Hello I have a problem, I need to create a BASH function that I can pass a stream to NOT A FILE. Here is the function: function ff() { cat /etc/group | fgrep -f "$1" }; When I run it like so

ff <( echo some_user )

I get an error saying "fgrep: /dev/fd/63: No such file or directory", instead of "some_uer:x:0:"

Much Appreciated!

asked 13 May '13, 17:49

Rocco's gravatar image

Rocco
111
accept rate: 0%




It appears that bash is closing the stream before grep gets a chance to open it; it could be caused by grep not being the first command in the pipeline. Try

function ff() { fgrep -f "$1" /etc/group; }

EDIT: Rather than the stream being closed prematurely, it appears that the way bash handles this is by connecting an unnamed pipe between <(echo user) and the first command in the pipeline, namely cat in your case, and then giving the command a filename of the form /dev/fd/n, where n is the number of the file descriptor of the pipe, in your case 63. The problem occurs because the file descriptor is not duplicated to the other commands in the pipeline, so cat has access to the stream but grep does not. The remedy is either to move the command that needs access to the stream to the beginning of the pipeline, as above, or, in the event that is not possible, to explicitly use named pipes, e.g.

mkfifo pipe
echo user >pipe &
ff pipe
rm pipe
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answered 13 May '13, 20:19

KJ4TIP's gravatar image

KJ4TIP
464
accept rate: 12%

edited 15 May '13, 08:44

First of all (a pet peeve) let's get rid of the unnecessary invocation of cat in your function:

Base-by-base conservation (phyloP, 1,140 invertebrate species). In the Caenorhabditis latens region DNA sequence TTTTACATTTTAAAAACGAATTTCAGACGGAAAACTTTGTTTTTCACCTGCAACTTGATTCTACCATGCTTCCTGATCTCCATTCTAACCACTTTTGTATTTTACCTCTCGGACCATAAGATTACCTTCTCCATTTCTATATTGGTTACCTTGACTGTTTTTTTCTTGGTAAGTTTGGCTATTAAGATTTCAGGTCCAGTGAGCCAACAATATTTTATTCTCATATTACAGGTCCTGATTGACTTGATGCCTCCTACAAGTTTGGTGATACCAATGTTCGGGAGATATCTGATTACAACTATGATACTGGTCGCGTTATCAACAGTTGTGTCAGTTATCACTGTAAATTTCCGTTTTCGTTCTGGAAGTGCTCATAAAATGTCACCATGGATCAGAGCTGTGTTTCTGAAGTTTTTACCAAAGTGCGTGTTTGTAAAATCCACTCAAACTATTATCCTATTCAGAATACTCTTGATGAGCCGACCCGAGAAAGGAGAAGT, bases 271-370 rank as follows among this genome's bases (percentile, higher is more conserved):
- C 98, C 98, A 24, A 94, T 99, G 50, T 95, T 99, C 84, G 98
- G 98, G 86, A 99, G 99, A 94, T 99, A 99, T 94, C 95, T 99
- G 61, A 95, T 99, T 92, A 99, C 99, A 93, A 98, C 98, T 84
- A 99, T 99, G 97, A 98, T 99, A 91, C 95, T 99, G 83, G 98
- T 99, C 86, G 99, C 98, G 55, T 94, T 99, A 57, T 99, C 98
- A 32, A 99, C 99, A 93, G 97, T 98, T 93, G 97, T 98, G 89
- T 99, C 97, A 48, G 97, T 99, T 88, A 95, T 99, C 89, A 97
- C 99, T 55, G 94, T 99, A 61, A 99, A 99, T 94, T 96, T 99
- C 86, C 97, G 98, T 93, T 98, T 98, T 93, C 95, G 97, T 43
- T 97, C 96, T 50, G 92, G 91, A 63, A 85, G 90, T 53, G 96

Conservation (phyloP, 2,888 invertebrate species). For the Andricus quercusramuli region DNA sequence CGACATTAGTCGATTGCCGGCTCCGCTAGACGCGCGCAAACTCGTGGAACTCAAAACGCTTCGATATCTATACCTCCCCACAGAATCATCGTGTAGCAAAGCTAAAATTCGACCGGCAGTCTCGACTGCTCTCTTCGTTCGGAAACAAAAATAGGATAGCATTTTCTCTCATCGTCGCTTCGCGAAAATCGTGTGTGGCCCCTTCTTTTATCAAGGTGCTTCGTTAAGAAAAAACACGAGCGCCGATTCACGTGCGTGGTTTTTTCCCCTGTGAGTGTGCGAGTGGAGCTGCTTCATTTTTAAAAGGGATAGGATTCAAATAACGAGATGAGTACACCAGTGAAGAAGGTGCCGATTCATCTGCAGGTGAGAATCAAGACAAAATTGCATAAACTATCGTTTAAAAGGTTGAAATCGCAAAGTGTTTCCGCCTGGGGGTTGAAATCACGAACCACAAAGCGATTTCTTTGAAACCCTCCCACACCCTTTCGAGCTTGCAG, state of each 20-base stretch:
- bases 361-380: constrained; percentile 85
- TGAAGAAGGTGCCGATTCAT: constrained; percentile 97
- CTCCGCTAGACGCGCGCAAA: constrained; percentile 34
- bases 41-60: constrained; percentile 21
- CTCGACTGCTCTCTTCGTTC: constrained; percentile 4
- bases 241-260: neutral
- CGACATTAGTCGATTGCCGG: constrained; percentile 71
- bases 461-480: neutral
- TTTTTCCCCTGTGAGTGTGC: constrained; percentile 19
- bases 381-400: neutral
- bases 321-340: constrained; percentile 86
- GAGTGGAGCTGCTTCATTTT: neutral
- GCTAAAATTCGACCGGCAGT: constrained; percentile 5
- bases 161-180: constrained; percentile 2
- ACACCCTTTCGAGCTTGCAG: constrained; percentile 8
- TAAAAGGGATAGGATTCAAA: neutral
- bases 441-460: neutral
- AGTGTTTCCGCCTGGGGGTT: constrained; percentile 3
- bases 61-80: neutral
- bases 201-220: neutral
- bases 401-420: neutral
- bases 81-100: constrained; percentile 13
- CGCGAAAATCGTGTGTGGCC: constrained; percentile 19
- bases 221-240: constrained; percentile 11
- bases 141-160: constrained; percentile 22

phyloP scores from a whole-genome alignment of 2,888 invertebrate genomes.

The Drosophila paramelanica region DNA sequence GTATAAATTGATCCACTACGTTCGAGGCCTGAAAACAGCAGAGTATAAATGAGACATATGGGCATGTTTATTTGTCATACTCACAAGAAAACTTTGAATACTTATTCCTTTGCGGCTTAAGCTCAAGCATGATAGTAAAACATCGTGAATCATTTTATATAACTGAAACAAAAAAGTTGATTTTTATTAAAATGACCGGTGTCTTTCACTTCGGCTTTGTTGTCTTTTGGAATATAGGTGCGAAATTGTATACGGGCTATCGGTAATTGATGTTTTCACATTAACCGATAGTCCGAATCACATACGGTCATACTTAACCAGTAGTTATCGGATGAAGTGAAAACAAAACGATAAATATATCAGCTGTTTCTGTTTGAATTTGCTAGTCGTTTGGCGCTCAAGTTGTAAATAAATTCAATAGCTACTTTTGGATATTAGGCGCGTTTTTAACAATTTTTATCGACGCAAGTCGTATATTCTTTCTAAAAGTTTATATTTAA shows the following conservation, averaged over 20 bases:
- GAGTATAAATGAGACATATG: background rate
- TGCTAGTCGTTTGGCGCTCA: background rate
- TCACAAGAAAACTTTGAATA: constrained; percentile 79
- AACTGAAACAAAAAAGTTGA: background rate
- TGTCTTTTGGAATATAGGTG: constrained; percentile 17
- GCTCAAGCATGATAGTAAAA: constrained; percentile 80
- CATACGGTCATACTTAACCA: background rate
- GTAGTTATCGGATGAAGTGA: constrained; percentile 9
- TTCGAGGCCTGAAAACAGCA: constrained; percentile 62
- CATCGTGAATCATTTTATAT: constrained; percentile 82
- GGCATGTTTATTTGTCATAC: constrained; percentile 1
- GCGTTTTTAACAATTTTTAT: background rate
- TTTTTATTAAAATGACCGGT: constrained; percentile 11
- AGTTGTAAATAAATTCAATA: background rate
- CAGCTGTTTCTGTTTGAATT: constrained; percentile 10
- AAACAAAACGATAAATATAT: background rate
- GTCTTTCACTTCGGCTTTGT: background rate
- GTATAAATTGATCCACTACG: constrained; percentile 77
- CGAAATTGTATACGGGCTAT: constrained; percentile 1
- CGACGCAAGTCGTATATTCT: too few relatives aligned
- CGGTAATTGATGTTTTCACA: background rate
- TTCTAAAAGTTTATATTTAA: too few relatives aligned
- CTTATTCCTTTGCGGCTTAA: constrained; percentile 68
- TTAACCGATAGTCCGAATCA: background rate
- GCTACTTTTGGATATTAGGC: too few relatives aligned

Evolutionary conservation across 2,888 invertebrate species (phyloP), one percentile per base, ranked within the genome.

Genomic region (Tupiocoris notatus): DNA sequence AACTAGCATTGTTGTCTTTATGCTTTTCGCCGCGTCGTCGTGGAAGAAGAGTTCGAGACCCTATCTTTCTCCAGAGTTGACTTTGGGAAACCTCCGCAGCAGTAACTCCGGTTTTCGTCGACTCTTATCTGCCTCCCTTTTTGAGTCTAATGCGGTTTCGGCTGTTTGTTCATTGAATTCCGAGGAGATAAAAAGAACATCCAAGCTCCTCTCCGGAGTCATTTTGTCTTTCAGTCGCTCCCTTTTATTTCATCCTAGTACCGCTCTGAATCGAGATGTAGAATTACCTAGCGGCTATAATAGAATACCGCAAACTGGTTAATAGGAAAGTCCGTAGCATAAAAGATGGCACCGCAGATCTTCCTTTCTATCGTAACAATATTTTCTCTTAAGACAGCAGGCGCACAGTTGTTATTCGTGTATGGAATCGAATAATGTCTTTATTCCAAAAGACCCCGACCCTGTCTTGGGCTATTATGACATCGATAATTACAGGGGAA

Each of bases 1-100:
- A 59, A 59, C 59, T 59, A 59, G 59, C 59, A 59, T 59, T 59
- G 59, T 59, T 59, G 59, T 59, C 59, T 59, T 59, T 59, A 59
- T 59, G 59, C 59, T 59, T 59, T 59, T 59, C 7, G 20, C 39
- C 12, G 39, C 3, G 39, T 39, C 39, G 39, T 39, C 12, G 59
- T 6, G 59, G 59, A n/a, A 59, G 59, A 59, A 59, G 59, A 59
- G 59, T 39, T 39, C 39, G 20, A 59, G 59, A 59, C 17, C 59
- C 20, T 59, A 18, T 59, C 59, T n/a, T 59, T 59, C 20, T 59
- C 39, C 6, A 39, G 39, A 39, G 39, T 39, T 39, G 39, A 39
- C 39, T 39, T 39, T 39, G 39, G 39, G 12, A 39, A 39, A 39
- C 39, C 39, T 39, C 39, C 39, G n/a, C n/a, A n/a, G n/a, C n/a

function ff() { fgrep "$1" < /etc/group ; }

Next, be aware that your use of that '<()' notation invokes what's called "process substitution" which executes a pipeline in a separate process and associates its stdout with a file created for the purpose; any such expression evaluates to the name of that file, so the error message you're seeing is correct.

In other words, you've presented the name of the pipeline's stdout file when what you wanted was the contents, almost as if you'd done this:

echo some_user > myTempFile
ff myTempFile

...so you may by now see that in your case you could get what you want (if a bit awkwardly) thus:

ff $(cat <( echo some_user ) ) # cat is necessary here ;->

...which, of course, makes it tempting to then do away with the process substitution trickery and simply do this:

ff $(echo some_user)

Bash's process substitution facility is way cool but maybe overkill here...

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answered 15 May '13, 08:27

mod's gravatar image

mod
393
accept rate: 0%

But note that the -f flag makes grep expect the name of a file containing patterns, not a pattern itself. Also, since grep cat take names of files to search after the pattern file, the input redirection is unnecessary.

(15 May '13, 08:41) KJ4TIP

function ff() { read name; fgrep "$name" < /etc/group ; }; echo "user"| ff

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answered 15 May '13, 08:46

shamilbi's gravatar image

shamilbi
112
accept rate: 0%

OK, this is the solution, based on process substitution and fgrep's -f flag:

function ff() { fgrep < /etc/group -f $1 ; }

ff <( echo some_user )
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answered 15 May '13, 08:55

mod's gravatar image

mod
393
accept rate: 0%

edited 23 May '13, 19:21

I don't have enough points to edit or comment here, so:

Your primary problem is that, in a function, $1 refers to the first argument passed to the function, not to the the first argument passed to the calling script. You don't pass any arguments to your function, so $1 should be undefined or a null string - not what you wanted. If you run your script using bash -vx script-file arguments, then you'll see how bash is interpreting it.

For how to actually fix it, see @KJ4TIP 's answer.

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answered 07 Jun '13, 17:53

josephj11's gravatar image

josephj11
111
accept rate: 0%

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Asked: 13 May '13, 17:49

Seen: 3,323 times

Last updated: 07 Jun '13, 17:53

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